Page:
Basilica of Our Lady of Lanka

Basilica of Our Lady of Lanka is located in Tewatta near Ragama. Considered the only basilica in the country, it was consecrated on 6 February 1974.
Basilica of Our Lady of Lanka
Basilica of Our Lady of Lanka

Basilica of Our Lady of Lanka, also known as Tewatta Palliya (Sinhala: ලංකා අප ස්වාමිදුවගේ බැසිලිකාව, රාගම තේවත්ත පල්ලිය; Tamil: லங்கா மாதா பேராலயம்), is a Roman Catholic basilica located in Tewatta near Ragama in Gampaha District, Sri Lanka. Considered the only basilica in the country, its feast is celebrated on the Sunday closest to the 4th of February (Gunawardena, 2003; Jayasinghe, 2015).


The history of this church runs back to the beginning of the 20th century. It is said that a small chapel dedicated to Our Lady of Lourdes (Mary Immaculate) was erected in 1911 by a few Catholic laymen and Fr. A. Kieger as a part of the parish of Ragama at that time. On 11 November 1917 another pastor, Fr. A. Collore is said to have built a small Grotto of Our Lady of Lourdes with the assistance received from some Catholic workers in Colombo. After gaining more popularity among Catholics, the chapel was expanded to accommodate the increasing number of pilgrims who visited the site.

World War II (1 September 1939 – 2 September 1945) was declared in 1939 and two naval bases in Sri Lanka were attacked by Japan in 1942. With the beginning of the war, in 1940, the then Archbishop of Colombo, Mgr. Jean Marie Masson made a vow that if Sri Lanka was spared from the ill effects of warfare, he would build a votive shrine under the title Our Lady of Lanka (Gunawardena, 2003; Jayasinghe, 2015). As Sri Lanka was spared from any major warfare, the archbishop obtained approval from the then Pope, Pius XII (b.1876-d.1958) in 1946 for the construction of a basilica in honour of Our Lady of Lanka (Gunawardena, 2003).

You may want to read this post :

However, with the death of Jean Marie Masson in the following year, the task of fulfilling the vow and constructing the votive shrine fell on the shoulders of Masson's successor, Archbishop Thomas Cardinal Cooray, the first Sri Lankan Archbishop and the first Cardinal of the country who represented Sri Lanka at the Second Vatican Council (Jayasinghe, 2015). The cornerstone for the edifice was laid on 15 July 1950 and construction work was completed in February 1974, a year after Pope Paul VI (b.1897-d.1978) endowed the church with the title of Minor Basilica (Gunawardena, 2003; Jayasinghe, 2015; Ratnayaka, 2022). The Basilica was consecrated on 6 February 1974 and Our Lady was crowned as Our Lady of Lanka the same day.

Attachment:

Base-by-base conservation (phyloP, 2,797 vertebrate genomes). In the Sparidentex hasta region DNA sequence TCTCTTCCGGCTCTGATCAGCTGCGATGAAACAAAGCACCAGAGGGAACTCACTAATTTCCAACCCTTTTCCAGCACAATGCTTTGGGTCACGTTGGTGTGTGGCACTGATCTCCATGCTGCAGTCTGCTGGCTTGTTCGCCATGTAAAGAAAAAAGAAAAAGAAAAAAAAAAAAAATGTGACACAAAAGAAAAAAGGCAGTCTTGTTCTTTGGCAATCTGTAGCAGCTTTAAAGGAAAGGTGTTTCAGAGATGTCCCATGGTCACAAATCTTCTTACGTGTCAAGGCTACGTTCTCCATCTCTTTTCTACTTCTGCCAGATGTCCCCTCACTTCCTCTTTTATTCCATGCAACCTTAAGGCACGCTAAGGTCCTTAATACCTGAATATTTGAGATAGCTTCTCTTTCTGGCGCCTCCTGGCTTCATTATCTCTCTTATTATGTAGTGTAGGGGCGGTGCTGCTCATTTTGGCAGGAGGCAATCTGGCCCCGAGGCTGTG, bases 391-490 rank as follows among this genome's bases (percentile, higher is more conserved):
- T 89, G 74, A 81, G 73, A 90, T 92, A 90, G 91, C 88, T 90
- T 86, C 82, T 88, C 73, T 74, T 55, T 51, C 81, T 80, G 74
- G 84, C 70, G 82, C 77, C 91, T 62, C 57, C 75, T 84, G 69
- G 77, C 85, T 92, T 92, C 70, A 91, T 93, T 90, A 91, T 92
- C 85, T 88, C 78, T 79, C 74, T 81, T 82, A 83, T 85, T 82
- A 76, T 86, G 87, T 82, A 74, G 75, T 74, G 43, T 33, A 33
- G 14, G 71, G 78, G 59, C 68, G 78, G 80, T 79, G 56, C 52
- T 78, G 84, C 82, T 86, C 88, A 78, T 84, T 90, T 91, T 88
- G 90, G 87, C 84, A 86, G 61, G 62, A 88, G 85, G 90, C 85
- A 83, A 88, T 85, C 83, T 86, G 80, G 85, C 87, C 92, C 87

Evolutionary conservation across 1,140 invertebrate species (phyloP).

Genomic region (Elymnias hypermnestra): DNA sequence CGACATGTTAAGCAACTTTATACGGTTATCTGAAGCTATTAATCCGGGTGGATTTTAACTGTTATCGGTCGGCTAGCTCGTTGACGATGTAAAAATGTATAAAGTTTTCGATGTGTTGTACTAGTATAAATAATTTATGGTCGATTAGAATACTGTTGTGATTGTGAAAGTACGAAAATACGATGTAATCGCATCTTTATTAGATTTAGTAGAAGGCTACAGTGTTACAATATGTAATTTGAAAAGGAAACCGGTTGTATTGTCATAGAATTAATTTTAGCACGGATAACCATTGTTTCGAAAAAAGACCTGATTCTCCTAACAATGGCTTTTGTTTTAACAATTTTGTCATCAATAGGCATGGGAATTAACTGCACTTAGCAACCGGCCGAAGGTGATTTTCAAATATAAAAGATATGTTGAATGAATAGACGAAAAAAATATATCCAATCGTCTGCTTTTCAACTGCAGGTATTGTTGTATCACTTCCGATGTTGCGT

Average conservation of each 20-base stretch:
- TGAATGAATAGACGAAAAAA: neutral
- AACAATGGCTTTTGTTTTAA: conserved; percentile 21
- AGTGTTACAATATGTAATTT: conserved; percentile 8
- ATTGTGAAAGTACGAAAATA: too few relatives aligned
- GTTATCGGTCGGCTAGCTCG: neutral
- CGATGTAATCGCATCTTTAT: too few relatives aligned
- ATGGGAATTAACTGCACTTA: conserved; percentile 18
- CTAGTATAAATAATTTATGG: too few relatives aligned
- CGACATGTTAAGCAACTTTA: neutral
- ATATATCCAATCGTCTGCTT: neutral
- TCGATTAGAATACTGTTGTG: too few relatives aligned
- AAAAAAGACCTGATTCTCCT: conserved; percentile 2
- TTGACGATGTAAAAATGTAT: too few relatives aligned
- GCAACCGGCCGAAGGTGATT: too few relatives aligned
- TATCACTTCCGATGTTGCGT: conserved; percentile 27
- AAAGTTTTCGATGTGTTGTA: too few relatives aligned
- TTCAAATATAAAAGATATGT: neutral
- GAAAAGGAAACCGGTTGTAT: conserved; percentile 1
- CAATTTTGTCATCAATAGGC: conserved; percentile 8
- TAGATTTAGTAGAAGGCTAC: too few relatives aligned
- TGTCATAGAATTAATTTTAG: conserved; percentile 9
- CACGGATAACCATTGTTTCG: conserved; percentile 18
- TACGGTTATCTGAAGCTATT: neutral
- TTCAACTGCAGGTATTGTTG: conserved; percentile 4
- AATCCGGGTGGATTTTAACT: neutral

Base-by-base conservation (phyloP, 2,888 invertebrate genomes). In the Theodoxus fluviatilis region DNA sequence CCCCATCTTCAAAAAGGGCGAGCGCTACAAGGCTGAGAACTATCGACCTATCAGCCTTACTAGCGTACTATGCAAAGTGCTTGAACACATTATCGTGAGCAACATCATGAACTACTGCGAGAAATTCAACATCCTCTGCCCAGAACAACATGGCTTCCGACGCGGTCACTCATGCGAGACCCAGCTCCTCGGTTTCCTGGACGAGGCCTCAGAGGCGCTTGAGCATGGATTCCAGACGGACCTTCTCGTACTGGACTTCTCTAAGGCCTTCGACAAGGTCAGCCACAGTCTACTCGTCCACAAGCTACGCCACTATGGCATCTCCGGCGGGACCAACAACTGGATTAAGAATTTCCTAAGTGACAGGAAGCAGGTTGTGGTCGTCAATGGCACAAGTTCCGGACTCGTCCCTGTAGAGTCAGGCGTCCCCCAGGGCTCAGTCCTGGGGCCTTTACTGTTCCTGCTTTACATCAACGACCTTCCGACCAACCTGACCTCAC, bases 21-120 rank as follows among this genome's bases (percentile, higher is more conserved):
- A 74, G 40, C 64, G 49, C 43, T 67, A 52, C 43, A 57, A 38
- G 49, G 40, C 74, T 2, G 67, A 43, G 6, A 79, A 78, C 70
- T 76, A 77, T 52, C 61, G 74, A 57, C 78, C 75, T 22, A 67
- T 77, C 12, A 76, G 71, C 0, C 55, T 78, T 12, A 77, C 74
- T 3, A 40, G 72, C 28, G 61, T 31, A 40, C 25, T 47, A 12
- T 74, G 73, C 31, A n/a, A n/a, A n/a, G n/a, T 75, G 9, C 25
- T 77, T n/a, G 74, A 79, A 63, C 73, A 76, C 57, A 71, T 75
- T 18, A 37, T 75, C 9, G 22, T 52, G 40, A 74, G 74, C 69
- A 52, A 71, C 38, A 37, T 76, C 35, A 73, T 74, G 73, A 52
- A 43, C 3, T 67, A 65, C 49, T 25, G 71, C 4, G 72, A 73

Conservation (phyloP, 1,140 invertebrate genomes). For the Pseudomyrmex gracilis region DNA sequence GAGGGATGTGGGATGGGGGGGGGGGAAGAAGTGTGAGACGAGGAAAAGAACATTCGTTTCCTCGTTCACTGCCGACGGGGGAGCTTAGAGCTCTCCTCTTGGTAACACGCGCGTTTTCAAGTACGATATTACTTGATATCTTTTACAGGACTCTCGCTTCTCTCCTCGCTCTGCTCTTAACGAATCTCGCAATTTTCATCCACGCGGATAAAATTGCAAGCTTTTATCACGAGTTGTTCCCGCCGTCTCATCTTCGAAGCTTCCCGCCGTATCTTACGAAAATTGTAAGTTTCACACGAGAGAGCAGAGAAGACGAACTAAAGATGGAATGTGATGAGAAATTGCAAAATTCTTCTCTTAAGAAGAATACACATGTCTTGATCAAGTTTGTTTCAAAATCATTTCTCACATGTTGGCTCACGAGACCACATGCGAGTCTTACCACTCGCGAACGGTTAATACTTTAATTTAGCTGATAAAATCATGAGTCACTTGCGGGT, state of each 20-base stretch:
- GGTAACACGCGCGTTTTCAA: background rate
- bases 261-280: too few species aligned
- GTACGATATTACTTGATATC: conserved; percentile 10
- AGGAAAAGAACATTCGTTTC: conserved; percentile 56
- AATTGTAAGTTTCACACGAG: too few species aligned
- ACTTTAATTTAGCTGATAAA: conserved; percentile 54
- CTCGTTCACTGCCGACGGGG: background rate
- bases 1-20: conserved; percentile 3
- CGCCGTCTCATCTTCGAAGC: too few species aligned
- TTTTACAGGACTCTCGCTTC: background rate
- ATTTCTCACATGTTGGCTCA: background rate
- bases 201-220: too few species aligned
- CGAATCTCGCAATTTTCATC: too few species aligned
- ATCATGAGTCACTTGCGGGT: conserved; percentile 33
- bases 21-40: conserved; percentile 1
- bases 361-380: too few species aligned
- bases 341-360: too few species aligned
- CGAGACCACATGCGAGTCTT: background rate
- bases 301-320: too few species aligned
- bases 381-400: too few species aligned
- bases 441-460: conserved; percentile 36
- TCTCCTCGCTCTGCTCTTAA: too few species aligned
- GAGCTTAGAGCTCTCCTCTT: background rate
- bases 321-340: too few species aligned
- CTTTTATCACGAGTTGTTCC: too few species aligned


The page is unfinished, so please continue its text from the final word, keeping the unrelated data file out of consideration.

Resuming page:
The Basilica Building

The original design of the Basilica of Tewatta was prepared by the Proto-Dravidian historian and archaeologist Henry Heras, a Spanish Jesuit who served in India from 1922 (Jayasinghe, 2015). Therefore, the plan tended to be more weighted on the side of Indian traditions, particularly the ‘Chaitiya Salawa’ model (Jayasinghe, 2015). The present design was prepared by architect Valentine Gunasekera by combining the architectural traditions of the Sri Lankan, Indian and Oriental West.

The raised granite plinth of the Basilica resembles a typical base moulding of the ruined building of the Anuradhapura Period. The front view is that of an Indian temple and the central dome resembles that of Santa Sophia in Istanbul. There are six pillars facing the front near steps representing the six dioceses of Sri Lanka, at the time of the war viz. Colombo, Chilaw, Galle, Jaffna, Kandy and Trincomalee. The large bronze figure of Christ in front of the cross is a work by the sculptor Leela Dias Bandaranaike (Gunawardena, 2003). There are three tombs are preserved in the section called Yata Palliya and one of them is the tomb of the first cardinal (Ratnayaka, 2022).

Related Posts

Read Also


Books, Journal Articles

1) Gunawardena, C.A., 2003. Encyclopedia of Sri Lanka. Sterling Publishers Pvt Ltd. ISBN: 81-207-2536-0. p.201.
2) Jayasinghe, S., 2015. ''Identity Crisis'' of Post-Colonial Church Architecture in Sri Lanka. ARCASIA Design Analysis Forum. pp.6-22
3) Ratnayaka, U. H. S., 2022. Gampaha urumaya narambamu (In Sinhala). Central Cultural Fund. ISBN: 978-955-613-313-4. pp.11-12.

Location Map

Dynamic Google Map

Post a Comment

Cookie Consent
We serve cookies on this site to analyze traffic, remember your preferences, and optimize your experience.
It seems there is something wrong with your internet connection. Please connect to the internet and start browsing again.
AdBlock Detected!
We have detected that you are using adblocking plugin in your browser.
The revenue we earn by the advertisements is used to manage this website, we request you to whitelist our website in your adblocking plugin.
Site is Blocked
Sorry! This site is not available in your country.